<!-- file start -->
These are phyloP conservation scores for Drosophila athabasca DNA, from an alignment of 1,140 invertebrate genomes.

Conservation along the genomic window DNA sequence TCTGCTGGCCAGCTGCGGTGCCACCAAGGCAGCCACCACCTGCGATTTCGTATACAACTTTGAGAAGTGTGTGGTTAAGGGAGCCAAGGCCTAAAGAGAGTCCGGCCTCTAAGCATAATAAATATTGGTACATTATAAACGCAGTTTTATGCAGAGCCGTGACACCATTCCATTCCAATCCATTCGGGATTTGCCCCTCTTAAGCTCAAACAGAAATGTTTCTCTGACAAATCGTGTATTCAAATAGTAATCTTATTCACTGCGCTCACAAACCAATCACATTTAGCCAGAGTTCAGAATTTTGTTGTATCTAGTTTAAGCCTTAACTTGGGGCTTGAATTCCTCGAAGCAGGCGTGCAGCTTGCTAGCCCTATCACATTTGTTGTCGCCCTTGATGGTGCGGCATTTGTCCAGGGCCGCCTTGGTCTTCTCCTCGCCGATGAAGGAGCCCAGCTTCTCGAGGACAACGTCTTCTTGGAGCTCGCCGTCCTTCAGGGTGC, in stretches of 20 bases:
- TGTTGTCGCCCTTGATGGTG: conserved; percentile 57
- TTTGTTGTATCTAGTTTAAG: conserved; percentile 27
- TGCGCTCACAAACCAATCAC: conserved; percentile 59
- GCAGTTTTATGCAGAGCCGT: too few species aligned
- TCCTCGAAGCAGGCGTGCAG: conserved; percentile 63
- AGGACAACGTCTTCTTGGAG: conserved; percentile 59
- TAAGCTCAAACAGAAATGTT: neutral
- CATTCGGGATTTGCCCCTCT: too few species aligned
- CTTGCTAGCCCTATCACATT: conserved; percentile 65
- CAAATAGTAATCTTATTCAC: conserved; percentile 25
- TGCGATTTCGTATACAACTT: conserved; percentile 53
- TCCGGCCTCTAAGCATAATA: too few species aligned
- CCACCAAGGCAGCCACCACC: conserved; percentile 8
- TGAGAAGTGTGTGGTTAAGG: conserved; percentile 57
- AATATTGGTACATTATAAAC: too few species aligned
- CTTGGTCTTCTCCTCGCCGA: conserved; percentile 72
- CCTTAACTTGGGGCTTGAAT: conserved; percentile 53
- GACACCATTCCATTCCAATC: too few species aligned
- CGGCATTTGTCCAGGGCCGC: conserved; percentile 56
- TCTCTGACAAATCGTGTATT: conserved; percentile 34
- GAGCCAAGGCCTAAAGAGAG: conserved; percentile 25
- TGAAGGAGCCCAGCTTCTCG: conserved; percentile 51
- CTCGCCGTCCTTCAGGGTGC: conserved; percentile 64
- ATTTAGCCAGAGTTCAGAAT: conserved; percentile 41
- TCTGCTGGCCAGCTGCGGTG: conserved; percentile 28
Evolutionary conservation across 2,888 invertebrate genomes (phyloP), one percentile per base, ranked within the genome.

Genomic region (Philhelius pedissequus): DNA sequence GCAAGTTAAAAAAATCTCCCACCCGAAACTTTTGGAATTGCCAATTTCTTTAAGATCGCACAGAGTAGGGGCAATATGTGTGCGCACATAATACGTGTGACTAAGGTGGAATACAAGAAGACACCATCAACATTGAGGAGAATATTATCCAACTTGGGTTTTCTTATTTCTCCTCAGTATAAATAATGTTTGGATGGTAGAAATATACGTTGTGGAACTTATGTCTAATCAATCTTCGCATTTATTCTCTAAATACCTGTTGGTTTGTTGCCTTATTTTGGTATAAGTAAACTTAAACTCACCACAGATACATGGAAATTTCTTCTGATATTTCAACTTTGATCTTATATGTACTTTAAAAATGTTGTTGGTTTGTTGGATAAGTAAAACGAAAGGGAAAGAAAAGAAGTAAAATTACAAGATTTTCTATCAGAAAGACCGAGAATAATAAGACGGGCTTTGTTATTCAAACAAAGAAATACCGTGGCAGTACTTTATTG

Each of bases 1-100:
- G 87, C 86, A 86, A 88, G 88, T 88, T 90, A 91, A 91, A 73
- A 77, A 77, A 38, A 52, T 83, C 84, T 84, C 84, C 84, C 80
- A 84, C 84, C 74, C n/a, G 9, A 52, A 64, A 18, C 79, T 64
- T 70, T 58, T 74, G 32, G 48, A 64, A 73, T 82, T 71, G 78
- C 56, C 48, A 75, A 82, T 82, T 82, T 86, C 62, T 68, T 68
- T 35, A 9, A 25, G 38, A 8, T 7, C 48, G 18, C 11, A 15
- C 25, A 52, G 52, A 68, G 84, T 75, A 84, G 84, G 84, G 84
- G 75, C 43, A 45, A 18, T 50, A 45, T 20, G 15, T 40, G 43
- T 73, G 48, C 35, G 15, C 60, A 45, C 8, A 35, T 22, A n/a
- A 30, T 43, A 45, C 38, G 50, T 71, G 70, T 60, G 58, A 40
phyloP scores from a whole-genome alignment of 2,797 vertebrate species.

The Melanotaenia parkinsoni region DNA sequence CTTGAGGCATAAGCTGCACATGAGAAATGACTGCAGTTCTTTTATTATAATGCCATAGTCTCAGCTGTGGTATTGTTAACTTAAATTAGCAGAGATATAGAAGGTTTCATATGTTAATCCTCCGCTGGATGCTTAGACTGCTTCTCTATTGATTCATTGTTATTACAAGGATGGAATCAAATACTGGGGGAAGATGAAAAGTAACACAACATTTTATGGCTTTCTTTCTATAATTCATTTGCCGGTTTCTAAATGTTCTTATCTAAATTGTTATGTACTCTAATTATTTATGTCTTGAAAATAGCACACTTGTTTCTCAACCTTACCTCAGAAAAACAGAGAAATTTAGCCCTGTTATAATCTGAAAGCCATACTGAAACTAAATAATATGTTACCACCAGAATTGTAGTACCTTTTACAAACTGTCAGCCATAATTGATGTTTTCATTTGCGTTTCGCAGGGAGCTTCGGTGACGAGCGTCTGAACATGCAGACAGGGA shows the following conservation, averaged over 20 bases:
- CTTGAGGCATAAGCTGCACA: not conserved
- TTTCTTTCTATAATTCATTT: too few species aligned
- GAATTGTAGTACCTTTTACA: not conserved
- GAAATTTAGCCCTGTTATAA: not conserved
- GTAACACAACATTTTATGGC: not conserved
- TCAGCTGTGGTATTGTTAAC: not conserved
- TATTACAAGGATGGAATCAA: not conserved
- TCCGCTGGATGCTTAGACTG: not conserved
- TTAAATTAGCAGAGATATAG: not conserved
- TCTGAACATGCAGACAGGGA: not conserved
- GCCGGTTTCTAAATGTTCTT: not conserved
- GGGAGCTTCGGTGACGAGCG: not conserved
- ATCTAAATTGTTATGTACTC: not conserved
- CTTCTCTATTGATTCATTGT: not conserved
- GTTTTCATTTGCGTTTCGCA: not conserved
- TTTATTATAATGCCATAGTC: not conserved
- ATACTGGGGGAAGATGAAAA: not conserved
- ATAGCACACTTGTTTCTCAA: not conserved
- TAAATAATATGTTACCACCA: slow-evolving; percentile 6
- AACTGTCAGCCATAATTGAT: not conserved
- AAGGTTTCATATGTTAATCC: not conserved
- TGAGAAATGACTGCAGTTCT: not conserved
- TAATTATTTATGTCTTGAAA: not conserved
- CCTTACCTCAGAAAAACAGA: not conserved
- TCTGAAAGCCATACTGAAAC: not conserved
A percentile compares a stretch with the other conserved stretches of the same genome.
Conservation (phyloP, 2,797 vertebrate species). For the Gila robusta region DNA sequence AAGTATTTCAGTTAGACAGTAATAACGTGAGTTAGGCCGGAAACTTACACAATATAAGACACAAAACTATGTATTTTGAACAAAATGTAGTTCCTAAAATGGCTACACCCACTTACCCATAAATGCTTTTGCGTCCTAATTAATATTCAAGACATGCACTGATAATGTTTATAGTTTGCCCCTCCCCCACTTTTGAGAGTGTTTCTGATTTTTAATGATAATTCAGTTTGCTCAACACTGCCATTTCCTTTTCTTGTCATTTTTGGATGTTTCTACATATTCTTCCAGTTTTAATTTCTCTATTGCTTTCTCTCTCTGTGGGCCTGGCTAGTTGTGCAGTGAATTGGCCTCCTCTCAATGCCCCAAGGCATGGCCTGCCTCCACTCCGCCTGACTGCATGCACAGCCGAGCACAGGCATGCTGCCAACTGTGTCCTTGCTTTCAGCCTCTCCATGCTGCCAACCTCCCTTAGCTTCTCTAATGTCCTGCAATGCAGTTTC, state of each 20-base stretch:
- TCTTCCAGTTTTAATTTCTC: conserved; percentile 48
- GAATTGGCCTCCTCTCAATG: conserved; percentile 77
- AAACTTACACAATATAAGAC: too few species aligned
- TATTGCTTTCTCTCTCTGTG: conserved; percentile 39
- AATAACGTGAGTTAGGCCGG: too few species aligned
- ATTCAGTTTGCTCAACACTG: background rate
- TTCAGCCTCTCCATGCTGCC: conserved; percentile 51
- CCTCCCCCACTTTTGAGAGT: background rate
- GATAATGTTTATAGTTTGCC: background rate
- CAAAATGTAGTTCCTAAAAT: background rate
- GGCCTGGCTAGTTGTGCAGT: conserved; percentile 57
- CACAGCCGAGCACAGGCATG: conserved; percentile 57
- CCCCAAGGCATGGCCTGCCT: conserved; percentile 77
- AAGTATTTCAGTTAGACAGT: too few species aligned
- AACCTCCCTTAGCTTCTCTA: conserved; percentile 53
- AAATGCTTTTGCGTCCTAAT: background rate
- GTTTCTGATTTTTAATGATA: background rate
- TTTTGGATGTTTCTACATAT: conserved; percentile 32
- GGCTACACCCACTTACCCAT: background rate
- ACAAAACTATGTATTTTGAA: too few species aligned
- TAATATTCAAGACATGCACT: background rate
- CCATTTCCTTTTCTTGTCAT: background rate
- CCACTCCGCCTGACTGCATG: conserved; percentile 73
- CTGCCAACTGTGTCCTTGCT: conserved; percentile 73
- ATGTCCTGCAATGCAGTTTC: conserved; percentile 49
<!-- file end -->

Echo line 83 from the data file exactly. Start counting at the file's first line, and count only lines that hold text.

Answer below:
- AAGTATTTCAGTTAGACAGT: too few species aligned